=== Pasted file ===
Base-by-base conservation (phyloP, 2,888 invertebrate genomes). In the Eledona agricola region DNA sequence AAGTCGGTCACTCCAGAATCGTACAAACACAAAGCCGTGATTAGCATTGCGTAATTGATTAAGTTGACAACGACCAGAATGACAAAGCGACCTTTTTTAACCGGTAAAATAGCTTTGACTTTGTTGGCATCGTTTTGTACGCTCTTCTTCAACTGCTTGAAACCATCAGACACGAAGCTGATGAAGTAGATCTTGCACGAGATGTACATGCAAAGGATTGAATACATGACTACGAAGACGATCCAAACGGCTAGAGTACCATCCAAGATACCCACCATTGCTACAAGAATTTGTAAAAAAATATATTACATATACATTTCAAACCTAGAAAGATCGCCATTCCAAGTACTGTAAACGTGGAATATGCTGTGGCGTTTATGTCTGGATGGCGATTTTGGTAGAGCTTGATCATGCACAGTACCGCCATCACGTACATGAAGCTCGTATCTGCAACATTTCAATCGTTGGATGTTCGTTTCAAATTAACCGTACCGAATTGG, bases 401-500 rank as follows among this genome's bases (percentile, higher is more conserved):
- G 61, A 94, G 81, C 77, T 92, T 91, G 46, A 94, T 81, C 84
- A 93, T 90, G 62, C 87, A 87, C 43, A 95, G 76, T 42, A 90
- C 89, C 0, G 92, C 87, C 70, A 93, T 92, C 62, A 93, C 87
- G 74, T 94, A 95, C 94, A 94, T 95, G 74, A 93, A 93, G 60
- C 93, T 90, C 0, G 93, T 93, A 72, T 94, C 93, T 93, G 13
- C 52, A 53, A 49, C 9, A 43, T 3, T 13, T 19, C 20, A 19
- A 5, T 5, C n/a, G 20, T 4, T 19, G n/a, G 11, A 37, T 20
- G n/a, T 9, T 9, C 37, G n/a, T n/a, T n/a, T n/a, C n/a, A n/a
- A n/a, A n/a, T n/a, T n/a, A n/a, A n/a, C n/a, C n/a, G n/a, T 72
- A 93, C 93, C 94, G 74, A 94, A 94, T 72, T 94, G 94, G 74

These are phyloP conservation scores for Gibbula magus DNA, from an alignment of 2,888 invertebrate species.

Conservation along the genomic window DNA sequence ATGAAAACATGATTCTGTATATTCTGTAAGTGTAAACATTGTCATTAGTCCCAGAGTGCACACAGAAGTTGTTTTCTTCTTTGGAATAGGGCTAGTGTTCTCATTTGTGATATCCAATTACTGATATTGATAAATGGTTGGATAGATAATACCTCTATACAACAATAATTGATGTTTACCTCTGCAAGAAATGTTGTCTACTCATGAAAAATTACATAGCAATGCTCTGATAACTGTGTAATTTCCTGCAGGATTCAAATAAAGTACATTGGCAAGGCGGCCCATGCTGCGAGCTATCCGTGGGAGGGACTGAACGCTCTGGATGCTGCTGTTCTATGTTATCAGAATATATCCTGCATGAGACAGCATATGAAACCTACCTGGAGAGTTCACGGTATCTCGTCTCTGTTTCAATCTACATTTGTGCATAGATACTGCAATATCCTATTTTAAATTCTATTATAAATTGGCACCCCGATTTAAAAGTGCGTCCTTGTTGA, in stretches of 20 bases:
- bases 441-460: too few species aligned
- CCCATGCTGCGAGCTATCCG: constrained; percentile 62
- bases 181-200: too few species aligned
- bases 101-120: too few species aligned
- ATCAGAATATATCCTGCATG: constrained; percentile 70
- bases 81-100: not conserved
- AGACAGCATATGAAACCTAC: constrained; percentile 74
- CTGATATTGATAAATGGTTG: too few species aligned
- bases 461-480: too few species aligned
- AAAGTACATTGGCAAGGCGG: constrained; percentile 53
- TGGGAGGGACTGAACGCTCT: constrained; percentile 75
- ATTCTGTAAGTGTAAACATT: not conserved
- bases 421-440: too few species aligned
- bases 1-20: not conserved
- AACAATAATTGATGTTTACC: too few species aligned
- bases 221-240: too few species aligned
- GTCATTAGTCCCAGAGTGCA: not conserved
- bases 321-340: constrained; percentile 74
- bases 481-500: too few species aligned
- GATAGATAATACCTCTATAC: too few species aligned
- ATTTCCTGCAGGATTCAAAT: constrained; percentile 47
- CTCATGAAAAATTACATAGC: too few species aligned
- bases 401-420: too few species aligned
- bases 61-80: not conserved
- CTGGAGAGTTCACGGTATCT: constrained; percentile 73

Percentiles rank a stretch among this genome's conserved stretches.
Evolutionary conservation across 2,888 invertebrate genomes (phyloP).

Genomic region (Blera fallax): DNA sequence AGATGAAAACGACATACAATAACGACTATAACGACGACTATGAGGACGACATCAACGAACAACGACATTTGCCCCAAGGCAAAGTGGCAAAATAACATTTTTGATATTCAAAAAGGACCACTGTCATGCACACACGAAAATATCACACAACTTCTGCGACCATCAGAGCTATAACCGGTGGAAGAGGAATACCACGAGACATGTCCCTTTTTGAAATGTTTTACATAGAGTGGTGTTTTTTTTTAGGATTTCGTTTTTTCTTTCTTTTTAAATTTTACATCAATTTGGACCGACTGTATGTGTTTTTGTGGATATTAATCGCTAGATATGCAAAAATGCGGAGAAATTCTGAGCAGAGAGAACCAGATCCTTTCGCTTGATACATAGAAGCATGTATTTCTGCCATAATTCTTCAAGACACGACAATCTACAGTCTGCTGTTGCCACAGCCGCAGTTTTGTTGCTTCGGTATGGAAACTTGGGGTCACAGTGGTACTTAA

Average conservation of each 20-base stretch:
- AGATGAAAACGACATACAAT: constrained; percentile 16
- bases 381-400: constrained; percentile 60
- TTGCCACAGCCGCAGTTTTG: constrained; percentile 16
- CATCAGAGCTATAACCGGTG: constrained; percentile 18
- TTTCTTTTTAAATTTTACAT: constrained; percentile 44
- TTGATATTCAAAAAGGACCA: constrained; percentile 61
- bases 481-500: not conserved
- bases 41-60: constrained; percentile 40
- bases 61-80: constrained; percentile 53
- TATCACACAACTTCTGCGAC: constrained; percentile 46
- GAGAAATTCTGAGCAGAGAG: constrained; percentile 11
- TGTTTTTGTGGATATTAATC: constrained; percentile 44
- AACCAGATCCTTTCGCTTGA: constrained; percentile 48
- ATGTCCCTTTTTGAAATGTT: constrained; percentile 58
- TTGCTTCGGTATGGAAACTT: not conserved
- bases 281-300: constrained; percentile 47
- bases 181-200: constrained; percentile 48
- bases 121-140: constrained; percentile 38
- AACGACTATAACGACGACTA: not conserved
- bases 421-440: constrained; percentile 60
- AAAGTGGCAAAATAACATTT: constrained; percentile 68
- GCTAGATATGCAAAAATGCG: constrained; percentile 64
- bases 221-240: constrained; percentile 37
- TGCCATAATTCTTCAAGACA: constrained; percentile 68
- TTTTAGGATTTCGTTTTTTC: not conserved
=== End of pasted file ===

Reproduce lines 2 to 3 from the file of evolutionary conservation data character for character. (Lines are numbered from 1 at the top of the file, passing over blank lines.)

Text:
- G 61, A 94, G 81, C 77, T 92, T 91, G 46, A 94, T 81, C 84
- A 93, T 90, G 62, C 87, A 87, C 43, A 95, G 76, T 42, A 90